Sending migrants to Mexico ‘critical’ to maintaining control of US border, DHS leader says

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DHS Acting Secretary Chad Wolf defends MPP program as local congresswoman says it is putting families in the hands of Mexican criminals

EL PASO, Texas (Border Report) — The head of the Department of Homeland Security on Wednesday deflected criticism about the Migrant Protection Protocols (MPP) program and said the program is critical in order for the United States to maintain control of the Southwest border.

Under MPP, the federal government has sent tens of thousands of Central Americans and other foreigners to wait out in Mexico for the resolution of their cases in the United States. New claimants are placed on a waiting list — a process called “metering” — and are likewise made to fend for themselves in Mexican border cities where advocates say they’re being preyed upon by criminals.

But DHS Acting Secretary Chad Wolf says those migrants are getting due process.

“Access to counsel and due process is critical in all of these programs. (However), I think what we’ve seen over time is they’ve been used as a stalling tactic or a way to get into the interior of the country,” Wolf said. “So with a lot of these programs, MPP and the like, we want to make sure they have access to counsel, but that we do it as soon as possible in the process.”

DHS Acting Secretary Chad Wolf

During his visit to El Paso, Wolf stressed that doing away with MPP would set back the federal government’s efforts to rein in the migrant crisis, which taxed law-enforcement resources and led to overcrowding and claims of abuse at detention centers as recently as May — a month in which more than 132,000 migrants showed up at the Southwest border.

But earlier this week, U.S. Rep. Veronica Escobar, D-Texas, tweeted the tag #defundMPP and testified before the House Committee on Homeland Security about the pain and suffering the program has inflicted on migrants seeking asylum.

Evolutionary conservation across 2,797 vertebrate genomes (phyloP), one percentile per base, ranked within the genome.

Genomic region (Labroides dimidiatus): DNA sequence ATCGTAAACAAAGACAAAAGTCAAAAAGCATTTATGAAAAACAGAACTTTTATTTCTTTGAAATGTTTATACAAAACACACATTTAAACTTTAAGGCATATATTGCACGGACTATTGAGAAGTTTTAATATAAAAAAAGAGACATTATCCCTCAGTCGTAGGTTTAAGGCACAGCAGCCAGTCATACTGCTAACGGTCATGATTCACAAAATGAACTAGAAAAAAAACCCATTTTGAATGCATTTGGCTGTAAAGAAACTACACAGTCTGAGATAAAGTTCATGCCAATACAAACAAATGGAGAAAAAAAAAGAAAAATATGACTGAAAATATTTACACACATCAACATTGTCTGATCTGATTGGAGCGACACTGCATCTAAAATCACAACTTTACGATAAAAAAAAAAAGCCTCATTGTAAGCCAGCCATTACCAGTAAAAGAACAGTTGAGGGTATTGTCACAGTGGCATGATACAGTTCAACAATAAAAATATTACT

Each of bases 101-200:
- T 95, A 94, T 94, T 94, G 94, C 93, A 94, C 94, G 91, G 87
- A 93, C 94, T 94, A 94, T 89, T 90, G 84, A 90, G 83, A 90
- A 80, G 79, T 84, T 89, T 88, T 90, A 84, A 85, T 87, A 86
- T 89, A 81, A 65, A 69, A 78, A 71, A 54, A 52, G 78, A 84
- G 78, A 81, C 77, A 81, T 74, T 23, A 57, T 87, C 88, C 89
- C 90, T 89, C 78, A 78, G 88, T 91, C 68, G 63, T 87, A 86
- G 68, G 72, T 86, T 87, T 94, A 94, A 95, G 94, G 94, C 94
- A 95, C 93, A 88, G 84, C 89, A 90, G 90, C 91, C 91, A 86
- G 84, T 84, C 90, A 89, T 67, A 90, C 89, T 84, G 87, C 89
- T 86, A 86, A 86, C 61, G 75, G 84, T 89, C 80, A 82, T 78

“I know full well about MPP because I represent El Paso. Our lawyers, our advocates, our community members have had to bear witness to what is happening at the hands of the American government,” Escobar said. “What we have seen (is) a new eco-system of criminal activity created by this policy on the other side of our ports of entry. … We’ve had our lawyers tell us about clients who’ve been raped multiple times, tell us about clients who have disappeared altogether.”

She said the policy is putting vulnerable migrants who’re already in the asylum-petition process in the hands of Mexican criminal organizations that extort and kidnap them and added that they’re not getting due process.

Wolf said that on Wednesday he got to talk to El Paso Border Patrol agents who told him that the MPP process is a critical tool for protecting the Southwestern border and managing the flow of illegal immigration. He said MPP is actually speeding up asylum resolution in a matter of months, instead of the years that it took when each migrant was released to the interior of the United States after presenting a claim.

In this Thursday, Oct. 17, 2019 photo, a woman leaves her tent on a sidewalk near the entrance to a border crossing in Juarez, Mexico. Around 100 Mexican families have lined the block awaiting permission to enter the U.S. legally to apply for asylum after fleeing poverty or gang violence in southern Mexico. (AP Photo/Cedar Attanasio)

“I think it also helps root out fraud in the system. From my perspective, from the perspective of the men and women on the ground and everyone else I’ve talked to in DHS, it’s an absolutely critical program,” Wolf said.

Another DHS migrant surge control tool under fire lately is the recent agreement with Guatemala to have that Central American country process refugees there.

Wolf on Wednesday said his office is working closely with that country in setting up reception centers, training asylum officers and readying flights to take the migrants there. However, he said many details are still up in the air and that additional U.S. aid would be contingent on the actual flow of asylum seekers to that country.

He also said Mexico has been an extraordinary partner to the United States in bringing the migrant crisis under control, but that more would probably be asked of them.

“We are looking forward to implementing the agreements in Central America but our partnership with Mexico will still be front and center,” Wolf said. “We’re asking them to do more as we’re asking our agents to do more as we continue to address this crisis.”

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